Designing Greek typefaces

1. History and background

The earliest examples of written Greek date to tablets from the 15th century BCE, but from a type design perspective a useful historical account starts with the inscriptions of Archaic and Classical periods, and especially in the 5th and 4th centuries BCE. By that time the forms of the Greek alphabet are fairly stable, its direction of writing has settled into a left-to-right pattern, and there is a range of examples across document genres and materials. In these aspects, as well as its later development, Greek precedes and reflects the development of Latin: an alphabetic script with one case with no diacritics, with forms that are largely determined by the tools of mark-making. However, unlike Roman inscriptions, Greek inscriptions are modest in size, and often with very dense texts with small lettering (for example, lists of names for military service). These factors reinforced the separation of strokes, and encouraged letterforms without complex curves.

Athenian marble inscription, 440–425 BCE (source Wikimedia Commons), and detail from the Florentine Homer, 1466 (source: British Library, where an excellent collection of Greek manuscripts are available to view online — especially the selection of multilingual ones.)
Early documents showing key strands in Greek typefaces, CW from top left: 1 Zacharias Kalliergis’ type for his Etymologicum Magnum (Venice, 1499): a reference for connected, low-contrast Greek. 2 Garamond’s grec-du-roi in Henri Estienne’s Oratorum Veterum Orationes (Paris, 1575). 3 A cursive type with no connected letters and medium contrast, probably by Miklós Kis, in Hendrik Wetstein’s Homeri Opera (Amsterdam, 1707). 4 Alexander Wilson’s Greek for the Foulis Press; here in Aristotle’s De Poetica (Glasgow, 1745): an original style with very few connected letters.
Documents from the 19th and early 20th centuries showing key styles in Greek typeface design. CW from top-left: 1 Firmin Didot’s high-contrast Greek in L’Iliade D’Homère (Paris, 1830): a persistent model for modulated typefaces in text sizes. 2 A low contrast upright Greek in the headwords, paired with Porson Greek for the regular, in the Greek Lexicon by Liddell & Scott (Oxford, 1845). 3 A typical unconnected cursive in a style favoured by printers in Leipzig, here in Ioannis Chrysostomi De Sacerdotio by Tauchnitz (Leipzig, 1825). 4 Victor Scholderer’s New Hellenic, in Greek Printing Types 1465–1927 (London, 1927).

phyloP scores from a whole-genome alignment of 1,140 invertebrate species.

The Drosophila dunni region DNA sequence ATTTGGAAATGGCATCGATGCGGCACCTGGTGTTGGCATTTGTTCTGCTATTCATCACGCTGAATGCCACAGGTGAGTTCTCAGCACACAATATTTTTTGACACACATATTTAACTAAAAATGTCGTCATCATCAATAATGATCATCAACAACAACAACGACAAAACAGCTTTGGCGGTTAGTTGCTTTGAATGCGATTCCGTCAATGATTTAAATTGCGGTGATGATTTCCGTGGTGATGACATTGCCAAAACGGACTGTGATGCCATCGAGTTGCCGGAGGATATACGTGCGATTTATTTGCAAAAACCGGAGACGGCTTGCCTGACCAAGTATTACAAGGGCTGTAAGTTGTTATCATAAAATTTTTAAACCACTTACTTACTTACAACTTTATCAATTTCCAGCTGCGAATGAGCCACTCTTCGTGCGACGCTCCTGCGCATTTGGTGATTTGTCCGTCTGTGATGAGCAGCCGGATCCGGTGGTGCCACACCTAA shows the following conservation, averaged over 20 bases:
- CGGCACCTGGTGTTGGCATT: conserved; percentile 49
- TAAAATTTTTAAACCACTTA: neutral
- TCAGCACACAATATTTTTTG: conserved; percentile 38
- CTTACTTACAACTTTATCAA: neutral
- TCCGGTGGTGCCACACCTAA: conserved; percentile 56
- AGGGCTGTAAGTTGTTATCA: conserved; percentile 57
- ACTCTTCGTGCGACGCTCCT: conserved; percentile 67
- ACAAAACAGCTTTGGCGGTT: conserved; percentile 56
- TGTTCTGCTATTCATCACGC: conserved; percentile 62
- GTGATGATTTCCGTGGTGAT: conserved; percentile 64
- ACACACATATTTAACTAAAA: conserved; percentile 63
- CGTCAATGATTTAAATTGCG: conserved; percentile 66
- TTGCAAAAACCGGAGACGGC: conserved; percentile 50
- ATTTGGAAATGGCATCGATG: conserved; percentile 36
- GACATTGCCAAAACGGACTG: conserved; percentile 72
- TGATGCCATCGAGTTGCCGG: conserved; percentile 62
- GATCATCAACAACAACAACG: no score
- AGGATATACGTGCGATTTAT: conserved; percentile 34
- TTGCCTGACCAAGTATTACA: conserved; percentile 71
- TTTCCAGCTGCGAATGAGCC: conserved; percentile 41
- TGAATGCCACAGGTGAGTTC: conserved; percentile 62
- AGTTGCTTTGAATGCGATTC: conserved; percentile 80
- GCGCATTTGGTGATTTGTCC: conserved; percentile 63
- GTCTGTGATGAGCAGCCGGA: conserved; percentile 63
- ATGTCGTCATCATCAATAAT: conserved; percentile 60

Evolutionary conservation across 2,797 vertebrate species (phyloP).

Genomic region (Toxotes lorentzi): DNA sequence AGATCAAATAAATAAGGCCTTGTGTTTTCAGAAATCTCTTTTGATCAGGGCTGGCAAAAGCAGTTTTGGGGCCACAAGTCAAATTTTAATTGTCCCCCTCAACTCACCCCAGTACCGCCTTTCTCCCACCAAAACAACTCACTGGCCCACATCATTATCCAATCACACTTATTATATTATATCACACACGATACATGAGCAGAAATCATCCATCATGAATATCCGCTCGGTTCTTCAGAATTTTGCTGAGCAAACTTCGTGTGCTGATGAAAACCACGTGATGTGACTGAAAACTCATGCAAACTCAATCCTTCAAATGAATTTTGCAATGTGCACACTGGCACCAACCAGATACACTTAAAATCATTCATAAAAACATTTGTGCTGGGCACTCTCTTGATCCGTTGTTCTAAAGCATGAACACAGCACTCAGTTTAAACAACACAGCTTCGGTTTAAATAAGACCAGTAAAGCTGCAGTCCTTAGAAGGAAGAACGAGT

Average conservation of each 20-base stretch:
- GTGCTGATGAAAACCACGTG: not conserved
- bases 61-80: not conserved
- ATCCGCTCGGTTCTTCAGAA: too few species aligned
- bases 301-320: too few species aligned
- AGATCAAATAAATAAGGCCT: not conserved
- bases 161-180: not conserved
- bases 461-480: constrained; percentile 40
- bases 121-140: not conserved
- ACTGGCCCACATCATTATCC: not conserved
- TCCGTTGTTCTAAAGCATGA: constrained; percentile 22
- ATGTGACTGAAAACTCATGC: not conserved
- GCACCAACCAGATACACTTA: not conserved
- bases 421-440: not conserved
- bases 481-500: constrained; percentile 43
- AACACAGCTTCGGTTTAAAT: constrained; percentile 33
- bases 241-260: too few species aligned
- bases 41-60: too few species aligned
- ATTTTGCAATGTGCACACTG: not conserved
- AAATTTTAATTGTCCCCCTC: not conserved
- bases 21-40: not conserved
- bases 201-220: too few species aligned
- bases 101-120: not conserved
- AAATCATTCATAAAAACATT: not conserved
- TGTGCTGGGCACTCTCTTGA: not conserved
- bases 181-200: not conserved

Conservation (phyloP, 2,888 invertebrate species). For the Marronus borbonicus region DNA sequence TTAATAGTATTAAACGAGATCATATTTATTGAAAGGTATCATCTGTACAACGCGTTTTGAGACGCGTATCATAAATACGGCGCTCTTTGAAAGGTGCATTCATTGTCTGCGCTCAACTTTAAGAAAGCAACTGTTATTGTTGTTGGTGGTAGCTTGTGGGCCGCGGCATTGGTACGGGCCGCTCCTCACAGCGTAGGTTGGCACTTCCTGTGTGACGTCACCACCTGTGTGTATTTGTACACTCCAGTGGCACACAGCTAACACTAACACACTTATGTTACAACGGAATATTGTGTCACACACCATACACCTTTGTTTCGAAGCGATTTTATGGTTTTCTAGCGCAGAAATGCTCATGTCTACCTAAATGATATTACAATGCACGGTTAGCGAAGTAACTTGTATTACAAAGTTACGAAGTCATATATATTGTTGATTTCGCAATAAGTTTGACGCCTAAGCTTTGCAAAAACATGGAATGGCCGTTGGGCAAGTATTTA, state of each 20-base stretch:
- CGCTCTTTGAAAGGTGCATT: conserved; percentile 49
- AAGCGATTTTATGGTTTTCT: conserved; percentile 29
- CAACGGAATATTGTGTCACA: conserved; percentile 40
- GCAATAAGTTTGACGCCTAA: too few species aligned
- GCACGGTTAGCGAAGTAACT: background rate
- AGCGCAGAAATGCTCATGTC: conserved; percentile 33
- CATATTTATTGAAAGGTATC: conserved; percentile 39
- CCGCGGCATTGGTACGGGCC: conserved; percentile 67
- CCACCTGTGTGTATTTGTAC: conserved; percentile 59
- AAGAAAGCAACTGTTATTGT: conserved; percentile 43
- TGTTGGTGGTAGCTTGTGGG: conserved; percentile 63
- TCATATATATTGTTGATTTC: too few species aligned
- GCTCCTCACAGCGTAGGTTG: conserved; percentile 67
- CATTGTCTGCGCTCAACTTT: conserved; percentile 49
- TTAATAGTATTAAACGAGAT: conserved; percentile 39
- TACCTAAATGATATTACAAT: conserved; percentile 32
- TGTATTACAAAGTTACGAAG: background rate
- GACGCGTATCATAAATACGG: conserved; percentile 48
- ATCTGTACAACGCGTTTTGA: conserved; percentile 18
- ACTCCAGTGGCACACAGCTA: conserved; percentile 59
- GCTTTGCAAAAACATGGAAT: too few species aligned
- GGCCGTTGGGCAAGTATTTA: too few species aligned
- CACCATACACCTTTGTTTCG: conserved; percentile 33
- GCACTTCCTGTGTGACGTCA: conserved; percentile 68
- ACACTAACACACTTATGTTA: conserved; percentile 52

Some notable typefaces, grouped by contrast models. The top group follows a traditional model; the second one has a more upright (Latin-like) contrast; the third group uses a contemporary interpretation of the original Greek contrast. From the top: Monotype Series 90 (2000 version), Garamond Premier Pro (2005), Brill (2012), Arno Pro (2007), Adobe Text Pro (2010), Microsoft Cambria (2003), Source Serif Pro(2016), Literata (2015), Skolar PE (2011), Colvert (2012), Microsoft Candara (2003).
Notable low-contrast typefaces: FF Tisa Sans Pro (2016), Source Sans Pro (2013), Bliss Pro (2006), Neue Haas Unica (2015), Helvetica Linotype (2002).

2. Designing letters and marks

To understand the structure of Greek lowercase letters, visualise a series of connected open loops (in contrast with the Latin script, which is based on parallel (vertical or uniformly inclined) strokes with closed, overlapping connections:

Left: Greek ductus; right: Latin ductus
Typical patterns for written Greek. On the right, the open strokes may indicate a pen movement that lifts off the writing surface.
Typical writing direction for Greek letters, and two typefaces that acknowledge this: John Hudson’s SBL Greek, and Kostas Bartsokas’ Eqil.
Above: SBL Greek. Below: Source Serif Pro.

alternates and italics

Four letters have alternate shapes that are commonly in use:

Microsoft Candara alternates.
Alternates in use. Above: Microsoft Candara; below: Skolar PE.

diacritics

Most Greek texts fall into two categories with regard to their use of diacritics: the first is monotonic Greek, which is used for most of the texts authored since 1981. It uses a tonos (an acute-like mark) over stressed vowels, and a dieresis (two dots, like an umlaut) to disambiguate double vowels that are not diphthongs. The second category is polytonic Greek, and is used for all Classical texts, most texts written up to the early 1980s, and a considerable amount of literary forms, such as poetry. It employs three accents and two breathings to indicate the tonality of vowels, and a subscript mark for a silent vowel. Although authoring of new texts in polytonic is diminishing, its support is a requirement for a vast range of classical texts, scholarly articles and books, religious texts, as well as literary forms; in these cases many authors prefer the polytonic for reasons connected to the spelling reforms that accompanied the introduction of the simplified system, rather than just the diacritics.

The top two lines are in polytonic; the next three in monotonic. Note the convention of beginning a sentence with a lowercase letter in the classical text. (This and the next four images: Skolar PE.)